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Europe risks TB time bomb unless EU agrees joined-up strategy to combat disease | 24.03.09

Tuberculosis (TB) has re-emerged as a significant problem for the European Union and unless serious steps are taken to raise awareness and align strategy across Europe all previous progress made in controlling the disease will be undone warns a new report* by the European Academies Science Advisory Council (EASAC). The warning comes as nations across Europe and the globe mark World TB Day (24 March).

The disease is a major public health problem worldwide with considerable economic impact and with a growing number of TB strains resistant to the commonly-used antibiotics (first-line drugs), necessitating the use of more complicated, expensive and less well tolerated treatment schedules; there has never been a more urgent need for a shared EU policy agenda.

The report calls for better interaction between the EU, WHO, G8, World Bank, International Monetary Fund and other stakeholders to drive forward this shared policy agenda. It also highlights the key role that the European biomedical research and public health communities have in developing a validated evidence base for TB and identifying and communicating best practices.

EASAC recommends that steps be taken to improve TB data collection across the EU. It suggests that methodologies for TB data collection be standardised for more consistent generation and sharing of drug sensitivity testing and typing data within the public sector. Support for innovation in diagnostics, drug regimens and vaccines is highlighted as a priority. In the report, EASAC calls for a substantial increase in funding for TB research from the European Union as well as individual Member States.

 Since the discovery of the pathogen, achievements in biomedicine have provided tools for diagnosis, treatment and prevention of TB. It had even been considered conquered in many European countries. However, the growing number of TB strains resistant to the commonly-used antibiotics mean that it is fast becoming a major problem again, says Professor Volker ter Meulen, Chairman of the EASAC Working Group on Drug Resistant Tuberculosis and President of the German Academy of Sciences Leopoldina.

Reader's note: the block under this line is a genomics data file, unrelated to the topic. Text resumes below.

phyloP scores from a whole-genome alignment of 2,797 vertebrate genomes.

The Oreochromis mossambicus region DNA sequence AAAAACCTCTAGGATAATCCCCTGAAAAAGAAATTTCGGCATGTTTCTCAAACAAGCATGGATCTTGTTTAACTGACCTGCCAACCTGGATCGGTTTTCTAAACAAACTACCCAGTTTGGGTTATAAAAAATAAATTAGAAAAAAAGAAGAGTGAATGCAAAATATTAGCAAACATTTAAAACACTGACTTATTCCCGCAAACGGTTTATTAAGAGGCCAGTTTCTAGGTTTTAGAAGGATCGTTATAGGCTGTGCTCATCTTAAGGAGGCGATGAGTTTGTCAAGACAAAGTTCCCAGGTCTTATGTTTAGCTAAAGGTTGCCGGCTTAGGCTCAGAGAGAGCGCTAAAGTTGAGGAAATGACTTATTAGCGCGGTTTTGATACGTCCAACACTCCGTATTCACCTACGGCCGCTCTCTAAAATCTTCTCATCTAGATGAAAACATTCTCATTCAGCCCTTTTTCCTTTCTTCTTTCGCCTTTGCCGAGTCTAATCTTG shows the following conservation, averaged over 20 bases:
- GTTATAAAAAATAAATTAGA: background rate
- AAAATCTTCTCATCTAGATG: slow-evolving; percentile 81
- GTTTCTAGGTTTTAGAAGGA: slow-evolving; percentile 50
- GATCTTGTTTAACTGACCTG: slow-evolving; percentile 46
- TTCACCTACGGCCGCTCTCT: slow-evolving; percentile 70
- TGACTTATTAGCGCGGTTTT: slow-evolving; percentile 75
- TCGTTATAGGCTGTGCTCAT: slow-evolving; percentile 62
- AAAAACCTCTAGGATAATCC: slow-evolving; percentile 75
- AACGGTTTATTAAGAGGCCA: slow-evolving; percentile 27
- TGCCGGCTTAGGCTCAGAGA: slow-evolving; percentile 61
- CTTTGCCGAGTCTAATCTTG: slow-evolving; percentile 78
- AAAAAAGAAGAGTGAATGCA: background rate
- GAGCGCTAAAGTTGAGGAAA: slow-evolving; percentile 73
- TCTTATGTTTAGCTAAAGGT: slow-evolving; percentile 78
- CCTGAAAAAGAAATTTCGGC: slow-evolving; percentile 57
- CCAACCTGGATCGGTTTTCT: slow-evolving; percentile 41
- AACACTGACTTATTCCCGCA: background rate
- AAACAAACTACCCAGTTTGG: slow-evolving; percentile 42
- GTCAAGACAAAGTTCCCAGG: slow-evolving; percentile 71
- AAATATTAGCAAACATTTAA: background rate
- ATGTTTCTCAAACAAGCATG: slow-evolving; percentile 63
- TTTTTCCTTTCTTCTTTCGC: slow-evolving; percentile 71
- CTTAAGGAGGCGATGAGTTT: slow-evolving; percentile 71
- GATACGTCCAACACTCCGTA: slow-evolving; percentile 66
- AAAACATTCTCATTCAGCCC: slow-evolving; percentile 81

Incidence rates differ markedly across the EU but this growing propensity for drug resistance threatens all Member States. Countries in Central and Eastern Europe have some of the highest rates of multi-drug resistant TB in the world. Unless the EU comes together to form a coherent strategy for tackling the disease, we will be facing a very costly pandemic both in terms of our economy and the lives lost.

NOTES:
*Drug-Resistant Tuberculosis: Challenges, Consequences and Strategies for Control - European Academies Science Advisory Council

1. EASAC makes five recommendations for tackling Tuberculosis in the EU:

  • Strengthen TB data collection across the EU
  • Determine EU strategy in a global context
  • Raise awareness of TB as a public health issue
  • Provide increased support for new models of TB research
  • Provide increased support for innovation in diagnostics, drug regiments and vaccines